Presentation on theme: "ES – NC Landforms, Weather, and Climate. NC Landforms."— Presentation transcript:
ES – NC Landforms, Weather, and Climate
Major Geographic Regions Coastal Plain – Two main subregions: Outer Coastal Plain Inner Coastal Plain (includes Sandhills) Piedmont Mountains
Coastal Plains Features of the Coastal Plain –Barrier Islands –Coastal Plain Terraces –Pocosins –Carolina Bays
Outer Banks (Barrier Islands)
Coastal Plain Terraces
Oceanic Invasion of the South
The Formation of a Pocosin
A Typical Pocosin Profile
Piedmont Drained by a number of rivers, including the Dan, Tar, Neuse, Cape Fear, Yadkin, and Catawba
Mountains Main chains of mountain ranges running from northeast to southwest Other chains run between the main chains, creating coves, basins, and valleys.
Stream in the Blue Ridge Mountains
Great Smoky Mountains
Thunder Hill in the Blue Ridge Mountains
NC Rivers and Lakes
Climatic Considerations Geographic Considerations –Air Masses –Elevation –Bodies of Water Climatic Concerns –Temperature –Precipitation –Sunshine –Frost
Air Masses Affecting North Carolina
Types of Precipitation Orographic Precipitation Convectional Precipitation Cyclonic Precipitation
Orographic Precipitation Occurs in the mountains and western piedmont Tropical air mass reaches the mountains and cools adiabatically as it rises along the mountains. When it reaches the dew point (100% humidity), it results in rain or snow.
Adiabatic Adiabatic: describing a process in which there is no transfer of heat into or out of the system in question. Saturation-adiabatic process: an adiabatic process in which the air is maintained at saturation by the evaporation or condensation of water substance, the latent heat being supplied by or to the air respectively; the ascent of cloudy air, for example, is often assumed to be such a process.
Convectional Precipitation Primarily a warm weather phenomenaisolated summer thunderstorms. –Most summer rain comes from convectional precipitation. The heat of day on the air and land heats an already warm maritime tropical air mass. As the heated and moist air rises, it cools and its water vapor turns into rain.
Cyclonic Precipitation Conventional low pressure storms. Generally move west to east across the United States. Generally fall, winter and spring in North Carolina. Warm fronts tend to provide light, prolonged precipitation. Cold fronts tend to provide brief, heavy showers.
Exceptional Weather Tornados Hurricanes
Climatic Measures Average Temperatures Frost-Free Seasons Average Annual Rainfall While North Carolina is located in a warm temperate zone, its diverse regions can experience a great variety of weather conditions. While locations in the mountains may see average temperatures of 30 degrees Fahrenheit in January and 65 degrees Fahrenheit in August, locations in the coastal plains can often experience January averages in the mid 40's and August averages in the 90's. The state averages 44 inches of rainfall each year, and 5 inches of snow.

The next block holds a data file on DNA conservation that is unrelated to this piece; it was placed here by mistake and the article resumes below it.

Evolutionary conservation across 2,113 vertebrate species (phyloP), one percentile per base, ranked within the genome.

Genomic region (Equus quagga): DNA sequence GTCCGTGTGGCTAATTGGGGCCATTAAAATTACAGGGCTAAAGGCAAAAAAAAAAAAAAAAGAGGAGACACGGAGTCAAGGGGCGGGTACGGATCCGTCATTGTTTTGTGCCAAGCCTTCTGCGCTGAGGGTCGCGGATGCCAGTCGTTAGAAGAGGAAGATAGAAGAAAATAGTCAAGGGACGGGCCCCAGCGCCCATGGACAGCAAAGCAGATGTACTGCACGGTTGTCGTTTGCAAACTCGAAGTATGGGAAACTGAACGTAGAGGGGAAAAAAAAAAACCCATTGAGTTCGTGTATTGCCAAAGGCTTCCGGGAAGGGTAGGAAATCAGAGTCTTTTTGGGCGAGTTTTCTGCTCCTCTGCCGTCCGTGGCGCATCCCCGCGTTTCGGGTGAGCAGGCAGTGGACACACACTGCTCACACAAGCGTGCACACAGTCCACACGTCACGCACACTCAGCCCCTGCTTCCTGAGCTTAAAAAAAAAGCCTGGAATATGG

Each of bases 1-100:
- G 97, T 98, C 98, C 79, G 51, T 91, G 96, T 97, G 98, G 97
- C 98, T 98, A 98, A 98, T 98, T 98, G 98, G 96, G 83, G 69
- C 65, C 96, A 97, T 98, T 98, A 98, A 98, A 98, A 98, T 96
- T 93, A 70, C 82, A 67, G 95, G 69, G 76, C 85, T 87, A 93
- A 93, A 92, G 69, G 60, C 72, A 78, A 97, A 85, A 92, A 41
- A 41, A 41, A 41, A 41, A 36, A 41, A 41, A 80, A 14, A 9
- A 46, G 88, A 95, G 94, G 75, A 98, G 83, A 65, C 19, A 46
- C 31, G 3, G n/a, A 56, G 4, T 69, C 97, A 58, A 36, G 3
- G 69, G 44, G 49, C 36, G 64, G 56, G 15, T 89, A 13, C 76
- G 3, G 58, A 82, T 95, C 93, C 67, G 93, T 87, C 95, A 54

NC Climate Summary JanFebMarAprMayJunJulAugSepOctNovDecYear Average Max. Temperature (F) Average Min. Temperature (F) Average Total Precipitation (in.) Average Total SnowFall (in.) Average Snow Depth (in.) JanFebMarAprMayJunJulAugSepOctNovDecYear Average Max. Temperature (F) Average Min. Temperature (F) Average Total Precipitation (in.) Hickory Climate Summary
Annual Rainfall in NC
Annual Seasonal Snowfall in NC
Normal Mean Temperature for January in NC
Average Seasonal Hours of Sunlight in NC The number of hours during which the sun is visible (black line), with various degrees of daylight, twilight, and night, indicated by the color bands. From bottom (most yellow) to top (most gray): full daylight, solar twilight (sun is visible but less than 6° from the horizon), civil twilight (sun is not visible but is less than 6° below the horizon), nautical twilight (sun is between 6° and 12° below the horizon), astronomical twilight (sun is between 12° and 18° below the horizon), and full night.
Daily Sunrise & Sunset with Twilight and Daylight Savings Time The sunrise and sunset times over the course of the year 2012 (black lines), with twilights (solar, civil, nautical, and astronomical) indicated by the color bands from yellow to gray. The transitions to and from daylight savings time are indicated by the "DST" labels.
Median Cloud Cover in NC The median daily cloud cover (black line) with percentile bands (inner band from 40th to 60th percentile, outer band from 25th to 75th percentile).
Average Relative Humidity in NC The average daily high (blue) and low (brown) relative humidity with percentile bands (inner bands from 25th to 75th percentile, outer bands from 10th to 90th percentile).
Average Dew Point in NC The daily average low (blue) and high (red) dew point with percentile bands (inner band from 25th to 75th percentile, outer band from 10th to 90th percentile).
Average Wind Speed in NC The average daily minimum (red), maximum (green), and average (black) wind speed with percentile bands (inner band from 25th to 75th percentile, outer band from 10th to 90th percentile).
Human Effects on Geography In the 1800s (and earlier) eastern North Carolina's economy affected the landscape: –Naval Storesuse of regions longleaf pine for timber and tar: Some barrier island forests harvested to the point of deforestation. Parts of the coastal plains destroyed by insect infestations, burnings, windstorms, etc., once trees were cut with Vs to drain sap for tar. –Draining of swamps: Drained for farming and rice growing. Draining lowered water levels in rivers and allowed for major forest fires.
Affects of Climate on History In 1998, scientists discovered by measuring tree rings in bald cypresses that in the late 16 th and early 17 th centuries, two major droughts occurred: – the worst drought in the last 800 years. – the driest seven-year period in the last 800 years